Thursday, October 20, 2011

It’s official: Learning languages makes you smarter

Academics from Newcastle and York universities say that Education Secretary Michael Gove’s statement that learning languages makes people smarter has a sound scientific basis.

The language we speak represents the world in a certain way. For instance, the English language teaches us that pink is not the same colour as red, and grey is not the same as black, whereas blue is just one colour, regardless of its lightness.

But different languages represent the world differently. For instance, in Italian there are two colours corresponding to the English blue: celeste is light (literally: sky-coloured) blue, and blu is dark blue, similar to the distinction between pink and red. So when an English speaker learns Italian he must learn to think about colours differently in order to use the correct word.

Professor Vivian Cook, Newcastle University (pictured), and Dr Benedetta Bassetti, University of York, are editors of Language and Bilingual Cognition (Psychology Press, 2011) and have spent several years investigating the benefits of knowing two languages.

“We already knew that learning another language improves our knowledge of our mother tongue, and thanks to the work of Professor Ellen Bialystok and others, we also knew that bilingualism has positive effects on the brain at both ends of life,” said Professor Cook.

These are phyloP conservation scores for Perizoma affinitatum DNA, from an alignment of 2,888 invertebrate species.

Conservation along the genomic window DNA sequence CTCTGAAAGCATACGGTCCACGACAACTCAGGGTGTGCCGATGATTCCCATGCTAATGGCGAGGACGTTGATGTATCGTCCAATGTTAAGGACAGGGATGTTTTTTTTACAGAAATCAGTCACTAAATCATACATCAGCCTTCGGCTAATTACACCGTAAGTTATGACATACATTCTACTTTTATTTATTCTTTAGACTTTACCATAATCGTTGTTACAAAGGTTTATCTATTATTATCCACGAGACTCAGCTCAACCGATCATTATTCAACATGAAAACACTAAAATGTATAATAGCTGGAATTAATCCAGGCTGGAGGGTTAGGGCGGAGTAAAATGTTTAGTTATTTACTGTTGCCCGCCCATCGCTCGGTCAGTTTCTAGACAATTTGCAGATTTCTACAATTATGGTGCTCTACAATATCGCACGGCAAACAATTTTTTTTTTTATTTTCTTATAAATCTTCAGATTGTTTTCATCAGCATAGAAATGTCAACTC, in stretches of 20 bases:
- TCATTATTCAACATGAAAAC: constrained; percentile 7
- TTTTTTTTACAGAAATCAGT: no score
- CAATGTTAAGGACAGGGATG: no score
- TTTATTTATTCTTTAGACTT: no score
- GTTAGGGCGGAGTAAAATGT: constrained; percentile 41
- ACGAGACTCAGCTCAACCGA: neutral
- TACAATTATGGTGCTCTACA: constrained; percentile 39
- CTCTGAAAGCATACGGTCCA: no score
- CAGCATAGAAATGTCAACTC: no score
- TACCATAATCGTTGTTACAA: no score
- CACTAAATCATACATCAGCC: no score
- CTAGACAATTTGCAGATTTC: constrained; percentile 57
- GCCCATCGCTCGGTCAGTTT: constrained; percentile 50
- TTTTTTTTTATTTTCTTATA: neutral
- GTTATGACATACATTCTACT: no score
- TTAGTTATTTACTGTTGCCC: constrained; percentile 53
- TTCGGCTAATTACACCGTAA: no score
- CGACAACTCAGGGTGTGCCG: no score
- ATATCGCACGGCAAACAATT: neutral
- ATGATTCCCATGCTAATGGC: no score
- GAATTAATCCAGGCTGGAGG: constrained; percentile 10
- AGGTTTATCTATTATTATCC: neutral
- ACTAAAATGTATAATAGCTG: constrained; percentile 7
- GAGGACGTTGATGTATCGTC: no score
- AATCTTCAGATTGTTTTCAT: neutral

“Young children develop theory of mind earlier if they know two languages, and in older people, bilingualism can postpone the onset of dementia.”
However, the researchers wanted to take this a step further to see if knowing two specific languages could actually be a form of ‘mind-training’, and discovered that much research shows that being bilingual did literally change the way people see the world.

Early last century linguist Benjamin Whorf was the first to say that western languages make us see reality in a set way, and therefore learning other languages could be beneficial because it would free our minds from such linguistic constraints.

The positive effects of bilingualism are largely due to the fact that learning a new language involves embracing new concepts that are not represented in our own mother tongue, or are different in the two languages. “If I ask you to think of ‘lunch’, you’ll probably think about a sandwich with crisps,” explained Dr Bassetti. “If I ask an Italian to think of pranzo - Italian for ‘lunch’ - he’ll think of a dish of pasta followed by meat and vegetables.”


liq